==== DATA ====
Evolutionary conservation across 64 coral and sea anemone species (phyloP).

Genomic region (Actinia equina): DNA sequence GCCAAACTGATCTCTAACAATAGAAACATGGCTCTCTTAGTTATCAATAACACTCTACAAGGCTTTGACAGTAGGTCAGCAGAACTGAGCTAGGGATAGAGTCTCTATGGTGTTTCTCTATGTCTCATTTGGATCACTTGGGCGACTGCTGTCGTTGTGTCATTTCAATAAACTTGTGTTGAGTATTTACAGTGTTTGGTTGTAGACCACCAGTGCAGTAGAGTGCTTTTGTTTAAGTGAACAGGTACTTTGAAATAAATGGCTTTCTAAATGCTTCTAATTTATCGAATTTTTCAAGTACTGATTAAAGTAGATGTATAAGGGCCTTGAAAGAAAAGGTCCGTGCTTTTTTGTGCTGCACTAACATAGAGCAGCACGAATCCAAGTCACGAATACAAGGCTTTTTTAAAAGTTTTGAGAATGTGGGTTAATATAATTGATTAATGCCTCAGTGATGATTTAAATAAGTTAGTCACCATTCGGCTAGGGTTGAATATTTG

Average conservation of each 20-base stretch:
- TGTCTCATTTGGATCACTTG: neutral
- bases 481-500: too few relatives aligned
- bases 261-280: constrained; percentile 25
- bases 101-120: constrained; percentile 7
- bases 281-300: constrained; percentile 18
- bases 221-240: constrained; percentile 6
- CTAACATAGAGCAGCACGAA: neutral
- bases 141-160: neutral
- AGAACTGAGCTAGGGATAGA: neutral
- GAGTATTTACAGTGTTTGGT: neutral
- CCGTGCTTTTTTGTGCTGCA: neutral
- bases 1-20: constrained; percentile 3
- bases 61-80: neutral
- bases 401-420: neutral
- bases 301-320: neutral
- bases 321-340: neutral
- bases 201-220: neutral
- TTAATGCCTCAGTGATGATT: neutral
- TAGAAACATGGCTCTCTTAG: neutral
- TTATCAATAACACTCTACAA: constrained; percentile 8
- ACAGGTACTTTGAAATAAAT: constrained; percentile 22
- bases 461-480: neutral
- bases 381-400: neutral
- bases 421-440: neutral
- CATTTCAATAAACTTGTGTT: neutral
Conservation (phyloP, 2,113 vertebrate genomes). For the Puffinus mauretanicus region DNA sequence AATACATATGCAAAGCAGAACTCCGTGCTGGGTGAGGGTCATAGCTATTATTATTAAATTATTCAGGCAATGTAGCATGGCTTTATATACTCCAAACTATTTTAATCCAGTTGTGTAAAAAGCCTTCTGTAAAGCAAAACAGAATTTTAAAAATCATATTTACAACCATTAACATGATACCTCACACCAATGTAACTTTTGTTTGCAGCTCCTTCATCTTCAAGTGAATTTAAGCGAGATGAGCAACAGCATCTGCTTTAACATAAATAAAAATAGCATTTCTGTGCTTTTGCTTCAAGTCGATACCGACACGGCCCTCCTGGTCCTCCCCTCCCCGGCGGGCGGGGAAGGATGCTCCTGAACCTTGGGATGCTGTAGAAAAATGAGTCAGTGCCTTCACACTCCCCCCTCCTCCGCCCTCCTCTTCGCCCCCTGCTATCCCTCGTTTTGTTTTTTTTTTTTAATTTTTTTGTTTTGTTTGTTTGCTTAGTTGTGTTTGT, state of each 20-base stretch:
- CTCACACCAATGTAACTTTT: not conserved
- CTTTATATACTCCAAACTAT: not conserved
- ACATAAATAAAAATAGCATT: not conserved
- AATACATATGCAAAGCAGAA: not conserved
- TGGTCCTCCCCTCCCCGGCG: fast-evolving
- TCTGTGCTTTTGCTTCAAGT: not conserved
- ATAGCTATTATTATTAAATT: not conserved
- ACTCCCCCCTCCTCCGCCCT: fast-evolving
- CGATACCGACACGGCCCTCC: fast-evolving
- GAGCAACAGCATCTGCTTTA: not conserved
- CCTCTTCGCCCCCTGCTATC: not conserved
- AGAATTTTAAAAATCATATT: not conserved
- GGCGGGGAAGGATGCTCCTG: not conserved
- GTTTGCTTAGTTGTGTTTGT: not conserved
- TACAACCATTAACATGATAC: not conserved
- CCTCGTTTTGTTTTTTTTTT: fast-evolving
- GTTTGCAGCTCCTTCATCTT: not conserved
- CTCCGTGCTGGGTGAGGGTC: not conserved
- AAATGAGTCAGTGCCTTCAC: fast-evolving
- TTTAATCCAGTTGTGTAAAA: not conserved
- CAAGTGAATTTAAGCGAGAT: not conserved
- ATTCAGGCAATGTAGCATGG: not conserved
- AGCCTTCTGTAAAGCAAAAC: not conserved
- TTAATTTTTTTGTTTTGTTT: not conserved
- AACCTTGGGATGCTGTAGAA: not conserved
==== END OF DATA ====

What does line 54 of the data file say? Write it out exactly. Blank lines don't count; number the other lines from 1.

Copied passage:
- AACCTTGGGATGCTGTAGAA: not conserved